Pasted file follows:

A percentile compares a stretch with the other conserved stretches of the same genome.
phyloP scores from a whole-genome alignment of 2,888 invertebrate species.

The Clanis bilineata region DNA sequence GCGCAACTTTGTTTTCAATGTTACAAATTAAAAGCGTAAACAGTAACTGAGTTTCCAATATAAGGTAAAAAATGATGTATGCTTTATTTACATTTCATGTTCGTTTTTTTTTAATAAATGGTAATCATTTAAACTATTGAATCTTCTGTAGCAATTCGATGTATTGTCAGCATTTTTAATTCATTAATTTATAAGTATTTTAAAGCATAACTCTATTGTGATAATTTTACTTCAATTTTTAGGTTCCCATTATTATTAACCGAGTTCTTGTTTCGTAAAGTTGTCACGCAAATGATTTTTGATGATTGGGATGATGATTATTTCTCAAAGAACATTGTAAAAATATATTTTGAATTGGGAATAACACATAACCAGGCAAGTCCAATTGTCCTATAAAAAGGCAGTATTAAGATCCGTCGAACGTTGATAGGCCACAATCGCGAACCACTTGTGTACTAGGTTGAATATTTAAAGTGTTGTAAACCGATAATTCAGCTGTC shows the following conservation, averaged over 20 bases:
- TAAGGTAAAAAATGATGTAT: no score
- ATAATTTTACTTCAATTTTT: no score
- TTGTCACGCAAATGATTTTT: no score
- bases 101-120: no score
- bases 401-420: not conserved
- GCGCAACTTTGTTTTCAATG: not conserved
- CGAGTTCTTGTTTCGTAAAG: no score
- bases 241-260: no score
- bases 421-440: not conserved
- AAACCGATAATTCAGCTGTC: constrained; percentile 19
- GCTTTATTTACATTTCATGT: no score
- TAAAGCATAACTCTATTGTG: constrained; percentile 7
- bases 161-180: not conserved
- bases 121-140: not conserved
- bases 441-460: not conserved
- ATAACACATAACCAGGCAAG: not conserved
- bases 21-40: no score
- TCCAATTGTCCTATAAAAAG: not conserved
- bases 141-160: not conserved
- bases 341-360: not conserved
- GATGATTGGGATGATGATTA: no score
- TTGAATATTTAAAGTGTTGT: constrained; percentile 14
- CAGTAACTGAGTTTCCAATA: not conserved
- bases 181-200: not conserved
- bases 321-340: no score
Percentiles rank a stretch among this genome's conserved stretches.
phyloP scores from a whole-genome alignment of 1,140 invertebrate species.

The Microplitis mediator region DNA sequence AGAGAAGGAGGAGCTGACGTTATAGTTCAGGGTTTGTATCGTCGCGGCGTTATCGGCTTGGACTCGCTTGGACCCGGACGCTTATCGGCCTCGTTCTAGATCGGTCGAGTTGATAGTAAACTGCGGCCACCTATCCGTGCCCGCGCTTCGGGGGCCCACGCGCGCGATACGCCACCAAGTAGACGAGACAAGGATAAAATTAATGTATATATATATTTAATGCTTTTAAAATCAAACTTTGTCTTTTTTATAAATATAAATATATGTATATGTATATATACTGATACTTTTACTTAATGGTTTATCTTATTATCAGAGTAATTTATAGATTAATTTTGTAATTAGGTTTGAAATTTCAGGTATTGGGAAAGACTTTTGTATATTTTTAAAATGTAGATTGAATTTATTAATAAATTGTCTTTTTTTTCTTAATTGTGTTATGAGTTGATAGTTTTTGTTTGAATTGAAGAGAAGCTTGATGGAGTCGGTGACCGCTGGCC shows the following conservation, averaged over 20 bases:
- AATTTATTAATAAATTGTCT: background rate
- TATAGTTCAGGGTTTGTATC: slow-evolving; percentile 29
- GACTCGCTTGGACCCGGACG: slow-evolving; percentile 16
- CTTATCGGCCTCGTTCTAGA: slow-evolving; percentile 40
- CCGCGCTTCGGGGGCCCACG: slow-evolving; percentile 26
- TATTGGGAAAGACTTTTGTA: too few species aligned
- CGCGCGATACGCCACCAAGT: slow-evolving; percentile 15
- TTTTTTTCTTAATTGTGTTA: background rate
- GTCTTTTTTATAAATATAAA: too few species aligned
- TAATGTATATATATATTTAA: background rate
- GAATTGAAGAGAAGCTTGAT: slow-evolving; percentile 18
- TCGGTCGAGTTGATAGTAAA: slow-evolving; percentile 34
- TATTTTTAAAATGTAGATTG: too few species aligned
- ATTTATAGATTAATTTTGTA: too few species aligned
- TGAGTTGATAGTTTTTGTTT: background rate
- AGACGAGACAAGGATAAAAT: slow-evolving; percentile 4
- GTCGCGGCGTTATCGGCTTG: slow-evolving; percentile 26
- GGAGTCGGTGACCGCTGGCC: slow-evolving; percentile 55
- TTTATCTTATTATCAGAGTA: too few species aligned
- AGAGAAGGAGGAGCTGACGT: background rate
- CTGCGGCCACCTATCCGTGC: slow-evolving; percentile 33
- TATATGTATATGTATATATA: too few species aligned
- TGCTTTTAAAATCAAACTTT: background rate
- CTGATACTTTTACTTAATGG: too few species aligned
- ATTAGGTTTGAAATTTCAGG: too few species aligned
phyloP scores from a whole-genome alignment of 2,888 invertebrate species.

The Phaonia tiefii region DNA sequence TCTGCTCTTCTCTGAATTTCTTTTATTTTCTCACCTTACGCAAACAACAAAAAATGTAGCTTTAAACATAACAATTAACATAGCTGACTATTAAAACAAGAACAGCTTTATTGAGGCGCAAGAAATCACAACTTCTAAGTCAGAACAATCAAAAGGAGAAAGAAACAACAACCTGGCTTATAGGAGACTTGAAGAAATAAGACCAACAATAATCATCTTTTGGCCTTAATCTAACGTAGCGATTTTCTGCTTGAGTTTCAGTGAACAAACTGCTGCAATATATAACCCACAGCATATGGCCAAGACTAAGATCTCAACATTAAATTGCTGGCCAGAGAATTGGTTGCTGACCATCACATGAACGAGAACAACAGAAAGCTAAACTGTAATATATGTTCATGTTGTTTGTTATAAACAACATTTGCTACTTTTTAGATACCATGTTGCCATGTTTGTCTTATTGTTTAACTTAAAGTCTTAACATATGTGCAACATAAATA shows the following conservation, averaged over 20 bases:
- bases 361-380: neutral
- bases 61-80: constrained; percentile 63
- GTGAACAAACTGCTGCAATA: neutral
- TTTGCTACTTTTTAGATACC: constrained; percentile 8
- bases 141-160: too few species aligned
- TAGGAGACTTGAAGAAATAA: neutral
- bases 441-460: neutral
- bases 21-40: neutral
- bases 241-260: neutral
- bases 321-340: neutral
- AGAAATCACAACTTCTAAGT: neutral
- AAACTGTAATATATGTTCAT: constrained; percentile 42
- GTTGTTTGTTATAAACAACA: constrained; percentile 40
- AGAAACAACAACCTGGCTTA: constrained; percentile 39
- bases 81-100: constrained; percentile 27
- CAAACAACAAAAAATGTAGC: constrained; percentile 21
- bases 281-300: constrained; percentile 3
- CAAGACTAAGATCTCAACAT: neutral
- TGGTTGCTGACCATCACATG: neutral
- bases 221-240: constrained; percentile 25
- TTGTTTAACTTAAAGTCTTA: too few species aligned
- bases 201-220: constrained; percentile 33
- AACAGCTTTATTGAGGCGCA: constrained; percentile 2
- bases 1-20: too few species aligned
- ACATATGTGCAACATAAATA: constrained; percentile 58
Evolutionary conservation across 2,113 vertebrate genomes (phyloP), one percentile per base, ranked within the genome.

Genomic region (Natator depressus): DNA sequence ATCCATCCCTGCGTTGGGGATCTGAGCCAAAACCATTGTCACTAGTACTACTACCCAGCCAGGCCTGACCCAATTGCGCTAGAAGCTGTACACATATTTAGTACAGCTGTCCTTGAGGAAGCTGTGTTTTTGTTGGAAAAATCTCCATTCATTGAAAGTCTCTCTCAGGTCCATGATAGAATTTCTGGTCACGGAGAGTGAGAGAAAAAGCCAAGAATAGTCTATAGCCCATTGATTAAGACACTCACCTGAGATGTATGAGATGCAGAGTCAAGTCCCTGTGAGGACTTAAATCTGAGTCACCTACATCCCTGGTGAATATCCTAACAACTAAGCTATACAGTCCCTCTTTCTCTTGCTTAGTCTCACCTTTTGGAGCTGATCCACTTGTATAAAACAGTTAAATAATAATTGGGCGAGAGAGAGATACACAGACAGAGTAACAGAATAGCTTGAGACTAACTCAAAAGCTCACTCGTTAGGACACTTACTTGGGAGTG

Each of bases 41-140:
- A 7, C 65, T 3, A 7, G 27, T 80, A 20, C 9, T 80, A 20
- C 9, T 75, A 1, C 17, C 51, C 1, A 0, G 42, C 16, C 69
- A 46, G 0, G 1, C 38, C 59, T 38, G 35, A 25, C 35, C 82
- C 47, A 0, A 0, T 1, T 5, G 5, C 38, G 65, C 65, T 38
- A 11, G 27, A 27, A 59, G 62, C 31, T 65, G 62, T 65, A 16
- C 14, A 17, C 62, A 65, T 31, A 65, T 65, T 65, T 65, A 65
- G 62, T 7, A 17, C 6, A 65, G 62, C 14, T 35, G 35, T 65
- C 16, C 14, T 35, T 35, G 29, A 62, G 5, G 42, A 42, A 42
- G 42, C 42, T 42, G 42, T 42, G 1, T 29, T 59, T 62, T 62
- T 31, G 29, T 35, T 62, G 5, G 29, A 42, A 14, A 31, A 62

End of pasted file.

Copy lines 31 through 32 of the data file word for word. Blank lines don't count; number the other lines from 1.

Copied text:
The Microplitis mediator region DNA sequence AGAGAAGGAGGAGCTGACGTTATAGTTCAGGGTTTGTATCGTCGCGGCGTTATCGGCTTGGACTCGCTTGGACCCGGACGCTTATCGGCCTCGTTCTAGATCGGTCGAGTTGATAGTAAACTGCGGCCACCTATCCGTGCCCGCGCTTCGGGGGCCCACGCGCGCGATACGCCACCAAGTAGACGAGACAAGGATAAAATTAATGTATATATATATTTAATGCTTTTAAAATCAAACTTTGTCTTTTTTATAAATATAAATATATGTATATGTATATATACTGATACTTTTACTTAATGGTTTATCTTATTATCAGAGTAATTTATAGATTAATTTTGTAATTAGGTTTGAAATTTCAGGTATTGGGAAAGACTTTTGTATATTTTTAAAATGTAGATTGAATTTATTAATAAATTGTCTTTTTTTTCTTAATTGTGTTATGAGTTGATAGTTTTTGTTTGAATTGAAGAGAAGCTTGATGGAGTCGGTGACCGCTGGCC shows the following conservation, averaged over 20 bases:
- AATTTATTAATAAATTGTCT: background rate